By increasing the level of glutamate transmission while also shifting the balance of glutamate activation from NMDA to AMPA receptors, ketamine rapidly upregulates neuronal production and release of BDNF (brain-derived neurotrophic factor). Aptly called fertilizer for the brain, BDNF is a protein that helps promote the growth, maintenance, and survival of neurons—in other words, it enhances neuroplasticity.
At the same time, ketamine stimulates a central cell pathway called mTOR (mammalian target of rapamycin), which regulates many processes involved in cell growth, including synthesizing the proteins needed for long-term memory. In combination with increased BDNF production, mTOR stimulation improves synaptic connectivity in the prefrontal cortex and hippocampus, key areas of the brain associated with emotional regulation, and reverses the synaptic damage that occurs in these areas when the brain is subjected to chronic stress. Owing to these neuroplastic effects, regrowth of dendritic spines can happen within a few hours of a therapeutic ketamine dose. When the atrophied neurons can repair the damage and regrow their connections with other neurons, symptoms of depression and anxiety improve.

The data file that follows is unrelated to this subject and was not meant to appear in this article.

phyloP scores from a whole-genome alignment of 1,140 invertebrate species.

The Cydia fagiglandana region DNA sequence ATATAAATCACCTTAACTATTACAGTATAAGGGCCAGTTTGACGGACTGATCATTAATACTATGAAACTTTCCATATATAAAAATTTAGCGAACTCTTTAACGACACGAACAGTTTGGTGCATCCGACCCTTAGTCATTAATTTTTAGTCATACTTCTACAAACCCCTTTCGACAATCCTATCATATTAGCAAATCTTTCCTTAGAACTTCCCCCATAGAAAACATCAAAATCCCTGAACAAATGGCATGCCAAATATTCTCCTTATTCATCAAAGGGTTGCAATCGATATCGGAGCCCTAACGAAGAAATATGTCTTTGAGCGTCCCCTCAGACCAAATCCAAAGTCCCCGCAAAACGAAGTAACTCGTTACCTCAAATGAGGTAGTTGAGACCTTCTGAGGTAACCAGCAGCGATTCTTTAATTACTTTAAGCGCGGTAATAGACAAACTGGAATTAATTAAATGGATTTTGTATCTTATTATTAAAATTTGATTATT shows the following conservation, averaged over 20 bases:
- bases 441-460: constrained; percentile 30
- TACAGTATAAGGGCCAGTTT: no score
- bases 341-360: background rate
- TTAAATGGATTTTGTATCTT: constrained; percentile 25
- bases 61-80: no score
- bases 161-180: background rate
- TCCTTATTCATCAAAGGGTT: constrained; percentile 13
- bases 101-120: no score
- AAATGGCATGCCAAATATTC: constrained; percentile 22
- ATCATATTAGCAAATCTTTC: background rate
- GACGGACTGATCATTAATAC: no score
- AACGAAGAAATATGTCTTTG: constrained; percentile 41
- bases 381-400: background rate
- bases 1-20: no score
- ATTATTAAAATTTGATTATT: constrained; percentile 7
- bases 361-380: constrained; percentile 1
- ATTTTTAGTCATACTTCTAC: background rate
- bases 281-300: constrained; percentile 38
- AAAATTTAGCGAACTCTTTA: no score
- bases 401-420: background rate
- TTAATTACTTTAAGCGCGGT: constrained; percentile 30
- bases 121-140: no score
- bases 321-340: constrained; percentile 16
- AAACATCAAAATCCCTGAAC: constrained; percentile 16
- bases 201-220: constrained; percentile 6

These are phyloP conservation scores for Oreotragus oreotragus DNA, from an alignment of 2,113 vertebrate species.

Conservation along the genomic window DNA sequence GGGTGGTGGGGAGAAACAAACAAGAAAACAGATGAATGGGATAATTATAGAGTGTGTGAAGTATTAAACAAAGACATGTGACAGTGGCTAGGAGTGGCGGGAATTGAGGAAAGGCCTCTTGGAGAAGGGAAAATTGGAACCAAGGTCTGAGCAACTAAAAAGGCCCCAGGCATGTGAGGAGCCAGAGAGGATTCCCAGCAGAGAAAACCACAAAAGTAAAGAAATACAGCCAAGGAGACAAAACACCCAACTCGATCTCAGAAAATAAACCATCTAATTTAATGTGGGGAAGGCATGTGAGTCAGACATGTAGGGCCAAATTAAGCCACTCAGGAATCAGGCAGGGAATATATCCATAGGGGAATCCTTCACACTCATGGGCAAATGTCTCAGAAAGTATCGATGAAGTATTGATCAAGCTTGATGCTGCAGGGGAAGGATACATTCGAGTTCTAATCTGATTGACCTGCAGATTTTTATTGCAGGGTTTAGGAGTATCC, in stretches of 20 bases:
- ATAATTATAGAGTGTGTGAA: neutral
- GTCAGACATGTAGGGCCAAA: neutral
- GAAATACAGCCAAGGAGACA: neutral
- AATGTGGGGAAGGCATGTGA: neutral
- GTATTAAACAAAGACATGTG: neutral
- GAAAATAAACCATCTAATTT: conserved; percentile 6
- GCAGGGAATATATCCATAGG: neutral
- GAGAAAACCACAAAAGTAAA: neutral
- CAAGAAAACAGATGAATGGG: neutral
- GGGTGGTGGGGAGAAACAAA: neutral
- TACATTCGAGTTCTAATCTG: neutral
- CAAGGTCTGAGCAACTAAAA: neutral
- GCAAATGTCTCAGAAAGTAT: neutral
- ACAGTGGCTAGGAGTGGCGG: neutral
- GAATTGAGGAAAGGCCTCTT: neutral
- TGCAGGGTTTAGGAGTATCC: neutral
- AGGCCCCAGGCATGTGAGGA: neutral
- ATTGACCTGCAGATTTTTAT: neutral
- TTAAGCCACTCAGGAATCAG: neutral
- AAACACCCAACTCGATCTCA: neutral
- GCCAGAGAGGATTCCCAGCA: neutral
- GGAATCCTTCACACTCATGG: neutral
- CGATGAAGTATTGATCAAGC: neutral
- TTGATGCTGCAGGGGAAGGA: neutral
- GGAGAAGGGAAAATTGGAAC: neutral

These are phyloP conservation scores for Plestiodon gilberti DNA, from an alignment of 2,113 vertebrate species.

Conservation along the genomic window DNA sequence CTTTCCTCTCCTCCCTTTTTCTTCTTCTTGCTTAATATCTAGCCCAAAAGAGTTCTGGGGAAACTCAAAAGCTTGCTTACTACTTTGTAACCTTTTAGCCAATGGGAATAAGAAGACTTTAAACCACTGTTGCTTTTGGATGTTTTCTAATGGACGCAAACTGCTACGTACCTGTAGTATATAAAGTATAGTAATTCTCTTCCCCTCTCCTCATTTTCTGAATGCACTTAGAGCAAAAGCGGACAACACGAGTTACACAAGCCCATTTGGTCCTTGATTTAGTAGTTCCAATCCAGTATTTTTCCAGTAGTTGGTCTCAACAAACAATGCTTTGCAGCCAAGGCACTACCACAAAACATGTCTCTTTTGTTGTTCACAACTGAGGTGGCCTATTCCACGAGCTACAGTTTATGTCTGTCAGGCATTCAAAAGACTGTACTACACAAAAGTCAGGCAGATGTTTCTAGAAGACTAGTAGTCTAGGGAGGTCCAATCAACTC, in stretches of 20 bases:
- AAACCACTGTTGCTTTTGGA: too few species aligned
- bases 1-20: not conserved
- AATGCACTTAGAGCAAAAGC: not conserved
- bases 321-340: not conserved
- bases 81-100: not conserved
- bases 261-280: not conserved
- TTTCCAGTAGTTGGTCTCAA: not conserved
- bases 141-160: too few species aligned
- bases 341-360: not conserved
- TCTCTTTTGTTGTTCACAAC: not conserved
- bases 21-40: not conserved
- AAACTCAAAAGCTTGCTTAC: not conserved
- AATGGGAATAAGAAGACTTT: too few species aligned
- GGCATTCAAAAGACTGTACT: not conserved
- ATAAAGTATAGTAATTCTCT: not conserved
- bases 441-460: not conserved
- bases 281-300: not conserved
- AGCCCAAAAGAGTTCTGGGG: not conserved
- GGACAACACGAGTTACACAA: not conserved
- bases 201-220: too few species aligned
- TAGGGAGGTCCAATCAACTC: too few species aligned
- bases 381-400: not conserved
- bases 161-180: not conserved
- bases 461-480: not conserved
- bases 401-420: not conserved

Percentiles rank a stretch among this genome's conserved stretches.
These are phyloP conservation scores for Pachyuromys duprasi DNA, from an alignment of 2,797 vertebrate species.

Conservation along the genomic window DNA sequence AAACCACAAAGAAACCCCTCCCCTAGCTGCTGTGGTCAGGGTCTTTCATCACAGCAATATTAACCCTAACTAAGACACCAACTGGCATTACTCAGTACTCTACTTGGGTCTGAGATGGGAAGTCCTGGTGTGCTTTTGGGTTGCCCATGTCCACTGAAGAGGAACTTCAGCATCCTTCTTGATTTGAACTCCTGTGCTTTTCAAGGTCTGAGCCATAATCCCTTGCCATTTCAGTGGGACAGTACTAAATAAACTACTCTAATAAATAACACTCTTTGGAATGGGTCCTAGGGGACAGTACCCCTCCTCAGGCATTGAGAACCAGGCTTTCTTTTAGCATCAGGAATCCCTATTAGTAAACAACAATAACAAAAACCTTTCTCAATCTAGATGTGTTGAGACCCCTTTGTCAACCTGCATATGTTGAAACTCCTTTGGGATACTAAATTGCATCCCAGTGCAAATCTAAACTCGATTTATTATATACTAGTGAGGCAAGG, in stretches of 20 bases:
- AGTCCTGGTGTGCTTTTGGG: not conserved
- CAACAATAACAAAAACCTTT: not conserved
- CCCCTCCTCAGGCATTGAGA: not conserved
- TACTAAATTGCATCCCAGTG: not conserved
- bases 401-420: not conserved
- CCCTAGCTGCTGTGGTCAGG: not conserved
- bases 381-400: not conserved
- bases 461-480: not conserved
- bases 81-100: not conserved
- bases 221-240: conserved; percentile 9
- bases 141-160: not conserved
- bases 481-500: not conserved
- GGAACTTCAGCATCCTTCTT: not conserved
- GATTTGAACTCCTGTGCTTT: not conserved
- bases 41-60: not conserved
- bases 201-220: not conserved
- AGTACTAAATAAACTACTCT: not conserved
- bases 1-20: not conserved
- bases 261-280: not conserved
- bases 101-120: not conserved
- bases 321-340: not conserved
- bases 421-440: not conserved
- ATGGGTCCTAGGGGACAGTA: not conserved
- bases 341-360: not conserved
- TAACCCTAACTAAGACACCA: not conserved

At higher doses, ketamine appears to lose its discriminating effect and instead blocks both NMDA and AMPA receptors. When both receptor types are blocked, upregulation of BDNF and enhanced neuroplasticity stops. This could explain why it took so long to recognize the antidepressant effect of ketamine. It has been used as a surgical anesthetic since the 1970s, but it was only when researchers at Yale started using it in much lower doses as a psychiatric treatment that the antidepressant effect was serendipitously discovered.